With the death of Stalin in 1953 the cultural climate thawed to the extent that Shostakovich's works of the late 1940's could be given their delayed premieres. He also began work on his Tenth Symphony (1953) in which the undercurrents of melancholy and dark soul searching flowing beneath much of his earlier music came powerfully to the surface. The Tenth Symphony is a deeply personal work and as such was the subject of a vigorous three day debate at the Moscow branch of the Union of Soviet Composers. Some commentators felt that the symphony was 'non realistic' and attacked its pessimism, others stressed that the Soviet composer ought now to be guided by his own artistic instincts, particularly since the process of de-Stalinization was now allowing for 'independence, courage, experimentation' in music. From this time on Shostakovich's own music became gradually more inward looking, more concerned to express openly those concerns which he had so far kept largely suppressed. To a greater extent he withdrew into the intimate medium of the chamber ensemble and composed seven of his 15 quartets in his last decade or so and wrote the Violin Sonata (1957) in his very last year. He also composed a number of song cycles which reflect the preoccupations with irony terror and death which colored his later life. Satiry (Satires 1960), Seven Romances on Poems by Alexander Blok (1967), Six Poems of Marina Tsvetayeva (1973), and the Suite on Verses of Michelangelo Buonarroti (1974). His last symphonies reveal comparable traits and in the Thirteenth Sympohny (1962) for bass solo, male chorus, and orchestra, he painted a savage and terrifying picture of Stalinist oppression. The Fourteenth Symphony which was scored for soprano and bass soloists with a small orchestra of strings and percussion had a deep introspection of his last years is achingly asserted in music of sinister drama, lyricism, and martial brutality combining to create a work of harrowing intensity.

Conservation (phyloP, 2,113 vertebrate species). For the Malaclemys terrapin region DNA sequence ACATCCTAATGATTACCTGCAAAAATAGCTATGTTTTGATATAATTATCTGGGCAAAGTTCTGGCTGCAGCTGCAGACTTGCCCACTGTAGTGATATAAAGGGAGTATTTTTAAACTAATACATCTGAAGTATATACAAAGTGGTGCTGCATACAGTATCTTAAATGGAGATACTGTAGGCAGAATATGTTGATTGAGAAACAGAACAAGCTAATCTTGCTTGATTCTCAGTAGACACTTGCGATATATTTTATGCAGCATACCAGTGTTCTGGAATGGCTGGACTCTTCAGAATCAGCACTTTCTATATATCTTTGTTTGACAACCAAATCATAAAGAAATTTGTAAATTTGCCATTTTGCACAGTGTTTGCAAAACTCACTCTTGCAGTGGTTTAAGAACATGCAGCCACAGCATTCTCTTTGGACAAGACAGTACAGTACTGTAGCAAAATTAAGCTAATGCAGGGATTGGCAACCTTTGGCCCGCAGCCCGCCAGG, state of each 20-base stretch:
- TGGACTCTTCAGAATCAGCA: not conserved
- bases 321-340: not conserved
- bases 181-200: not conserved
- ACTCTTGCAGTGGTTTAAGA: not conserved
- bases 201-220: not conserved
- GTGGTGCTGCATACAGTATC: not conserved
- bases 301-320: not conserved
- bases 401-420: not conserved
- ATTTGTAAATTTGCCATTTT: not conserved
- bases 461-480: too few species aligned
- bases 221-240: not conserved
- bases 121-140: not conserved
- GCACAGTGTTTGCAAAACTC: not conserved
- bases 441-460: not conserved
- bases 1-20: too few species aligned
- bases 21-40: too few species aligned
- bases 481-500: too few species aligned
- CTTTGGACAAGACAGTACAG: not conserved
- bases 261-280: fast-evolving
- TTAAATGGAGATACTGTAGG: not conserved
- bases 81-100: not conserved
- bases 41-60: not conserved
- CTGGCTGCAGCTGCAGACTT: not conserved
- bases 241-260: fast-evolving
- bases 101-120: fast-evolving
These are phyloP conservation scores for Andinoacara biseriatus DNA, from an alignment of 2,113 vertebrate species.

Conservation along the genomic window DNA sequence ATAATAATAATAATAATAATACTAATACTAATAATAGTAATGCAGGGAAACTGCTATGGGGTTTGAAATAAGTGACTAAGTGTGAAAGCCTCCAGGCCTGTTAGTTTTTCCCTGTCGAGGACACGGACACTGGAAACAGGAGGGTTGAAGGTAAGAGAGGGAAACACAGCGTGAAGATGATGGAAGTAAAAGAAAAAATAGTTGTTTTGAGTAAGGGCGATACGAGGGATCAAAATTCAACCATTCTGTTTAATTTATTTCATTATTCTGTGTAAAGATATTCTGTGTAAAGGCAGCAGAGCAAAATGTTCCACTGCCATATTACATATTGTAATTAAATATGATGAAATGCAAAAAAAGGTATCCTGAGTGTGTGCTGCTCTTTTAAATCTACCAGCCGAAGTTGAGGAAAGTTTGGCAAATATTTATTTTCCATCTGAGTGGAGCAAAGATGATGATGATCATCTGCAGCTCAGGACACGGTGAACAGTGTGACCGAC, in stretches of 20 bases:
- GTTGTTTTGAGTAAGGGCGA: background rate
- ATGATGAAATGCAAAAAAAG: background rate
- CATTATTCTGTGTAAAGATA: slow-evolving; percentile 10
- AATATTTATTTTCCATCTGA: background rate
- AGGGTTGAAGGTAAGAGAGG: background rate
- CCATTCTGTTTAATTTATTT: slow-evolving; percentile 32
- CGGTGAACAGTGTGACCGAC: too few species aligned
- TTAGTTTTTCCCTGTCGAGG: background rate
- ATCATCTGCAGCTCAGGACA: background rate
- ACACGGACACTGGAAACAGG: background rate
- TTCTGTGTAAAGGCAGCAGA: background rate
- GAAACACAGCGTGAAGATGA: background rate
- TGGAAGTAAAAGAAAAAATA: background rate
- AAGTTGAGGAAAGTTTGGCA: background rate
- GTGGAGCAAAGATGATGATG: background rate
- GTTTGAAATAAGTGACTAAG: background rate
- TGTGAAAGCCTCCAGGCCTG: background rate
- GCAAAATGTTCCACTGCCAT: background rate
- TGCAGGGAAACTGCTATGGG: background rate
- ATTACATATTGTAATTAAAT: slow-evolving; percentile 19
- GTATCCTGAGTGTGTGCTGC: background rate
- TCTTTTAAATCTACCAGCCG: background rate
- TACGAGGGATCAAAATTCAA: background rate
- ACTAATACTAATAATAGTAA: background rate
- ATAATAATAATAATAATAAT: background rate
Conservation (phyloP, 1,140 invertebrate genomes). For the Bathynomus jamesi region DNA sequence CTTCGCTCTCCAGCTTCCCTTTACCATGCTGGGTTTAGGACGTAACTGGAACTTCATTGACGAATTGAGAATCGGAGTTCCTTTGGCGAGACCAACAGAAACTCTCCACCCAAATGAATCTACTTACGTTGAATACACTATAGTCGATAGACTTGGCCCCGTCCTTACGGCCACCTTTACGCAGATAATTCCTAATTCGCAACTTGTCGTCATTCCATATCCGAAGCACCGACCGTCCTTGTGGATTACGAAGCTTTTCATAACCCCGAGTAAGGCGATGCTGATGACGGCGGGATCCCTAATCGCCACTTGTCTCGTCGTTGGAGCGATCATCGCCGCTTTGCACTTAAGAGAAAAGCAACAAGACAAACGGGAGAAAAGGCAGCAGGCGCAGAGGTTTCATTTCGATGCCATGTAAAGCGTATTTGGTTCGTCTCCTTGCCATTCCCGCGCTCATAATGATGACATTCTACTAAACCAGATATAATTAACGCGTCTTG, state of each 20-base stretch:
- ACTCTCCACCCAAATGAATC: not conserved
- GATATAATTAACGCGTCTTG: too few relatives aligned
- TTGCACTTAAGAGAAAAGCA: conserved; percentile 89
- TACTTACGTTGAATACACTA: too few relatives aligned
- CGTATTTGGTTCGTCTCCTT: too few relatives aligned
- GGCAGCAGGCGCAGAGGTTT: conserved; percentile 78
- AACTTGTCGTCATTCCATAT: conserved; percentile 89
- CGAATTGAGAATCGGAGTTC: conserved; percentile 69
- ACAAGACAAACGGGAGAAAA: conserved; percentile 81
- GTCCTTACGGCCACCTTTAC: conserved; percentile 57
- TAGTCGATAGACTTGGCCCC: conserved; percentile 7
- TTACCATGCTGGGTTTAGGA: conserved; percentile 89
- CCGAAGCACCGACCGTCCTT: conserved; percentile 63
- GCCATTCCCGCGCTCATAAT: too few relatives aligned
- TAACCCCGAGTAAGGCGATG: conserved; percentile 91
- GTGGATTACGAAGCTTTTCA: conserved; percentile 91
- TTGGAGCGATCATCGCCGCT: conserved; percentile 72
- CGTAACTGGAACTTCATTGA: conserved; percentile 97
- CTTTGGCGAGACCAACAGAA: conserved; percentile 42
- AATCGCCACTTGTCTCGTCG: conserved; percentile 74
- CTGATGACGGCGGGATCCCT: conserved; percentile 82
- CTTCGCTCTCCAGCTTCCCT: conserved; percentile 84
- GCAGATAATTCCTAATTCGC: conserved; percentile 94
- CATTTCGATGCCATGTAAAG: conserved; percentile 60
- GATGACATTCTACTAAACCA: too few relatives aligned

Much has been written about Shostakovich's position in the Soviet political scheme and about the wide gap which separates his apparently public works from his more personal ones like the late symphonies and quartets. He was indeed capable of the profound and the ordinary and on the surface it may seem odd that in a single year (1953) he could write the Tenth Symphony together with an entirely untroubled Ballet Suite and a sprightly Concertino for two pianos and that in another year (1957) he could conceive the massive Eleventh Symphony and the crisp and lyrical Second Piano Concerto. Similarly at the very time he was working on the massive Fourth Symphony (1934-35) he was able to turn his mind to the lightweight opera The Tale of the Priest and his Workman Balda 1933-36. This diversity should not be attributed to political pressure but more to multi-faceted personality which was able to create music of unusually high artistic merit fro all manner of audiences. True, he had little time for the musical bureaucracy which sought to restrain compositional flair through blanket decrees. His relationship with officials within the Union of Soviet Composers is vividly described in Testimony: The Memoirs of Shostakovich, a book which voices the sentiments which are so strongly expressed in Shostakovich's music and more than any amount of writing it is the music which should occupy our time for as Shostakovich said “by studying my music you will find the whole truth about me as a man and an artist”.